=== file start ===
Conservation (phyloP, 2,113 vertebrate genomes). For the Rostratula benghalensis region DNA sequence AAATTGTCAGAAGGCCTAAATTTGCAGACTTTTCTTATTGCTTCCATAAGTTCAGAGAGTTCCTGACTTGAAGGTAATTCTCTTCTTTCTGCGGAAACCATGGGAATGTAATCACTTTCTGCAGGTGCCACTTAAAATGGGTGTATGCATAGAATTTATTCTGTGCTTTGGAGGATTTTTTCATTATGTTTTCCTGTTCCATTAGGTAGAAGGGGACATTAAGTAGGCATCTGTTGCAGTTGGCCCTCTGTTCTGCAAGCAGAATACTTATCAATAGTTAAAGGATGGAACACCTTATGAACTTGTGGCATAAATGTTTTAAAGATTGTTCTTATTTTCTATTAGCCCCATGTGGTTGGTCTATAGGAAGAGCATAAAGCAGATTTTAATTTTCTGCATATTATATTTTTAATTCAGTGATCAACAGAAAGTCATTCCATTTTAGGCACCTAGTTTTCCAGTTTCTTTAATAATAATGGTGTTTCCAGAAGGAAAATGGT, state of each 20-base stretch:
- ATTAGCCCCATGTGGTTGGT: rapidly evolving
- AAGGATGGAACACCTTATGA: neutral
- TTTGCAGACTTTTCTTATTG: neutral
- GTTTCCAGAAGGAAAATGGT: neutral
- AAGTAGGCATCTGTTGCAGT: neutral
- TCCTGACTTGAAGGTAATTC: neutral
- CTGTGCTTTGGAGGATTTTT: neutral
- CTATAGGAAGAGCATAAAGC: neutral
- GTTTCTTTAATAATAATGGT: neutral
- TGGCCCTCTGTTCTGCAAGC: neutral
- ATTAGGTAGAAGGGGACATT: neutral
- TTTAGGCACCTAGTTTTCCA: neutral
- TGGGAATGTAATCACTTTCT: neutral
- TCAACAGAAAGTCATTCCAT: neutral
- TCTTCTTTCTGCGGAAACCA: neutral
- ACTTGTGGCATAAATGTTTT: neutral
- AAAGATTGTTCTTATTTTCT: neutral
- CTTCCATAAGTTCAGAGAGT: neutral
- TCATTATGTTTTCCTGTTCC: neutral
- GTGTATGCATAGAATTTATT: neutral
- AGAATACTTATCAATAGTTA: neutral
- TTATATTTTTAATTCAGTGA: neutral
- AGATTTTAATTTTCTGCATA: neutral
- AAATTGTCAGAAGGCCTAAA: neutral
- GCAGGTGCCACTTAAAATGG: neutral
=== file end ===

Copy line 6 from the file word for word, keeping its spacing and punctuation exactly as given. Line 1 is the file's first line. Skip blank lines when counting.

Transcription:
- AAGTAGGCATCTGTTGCAGT: neutral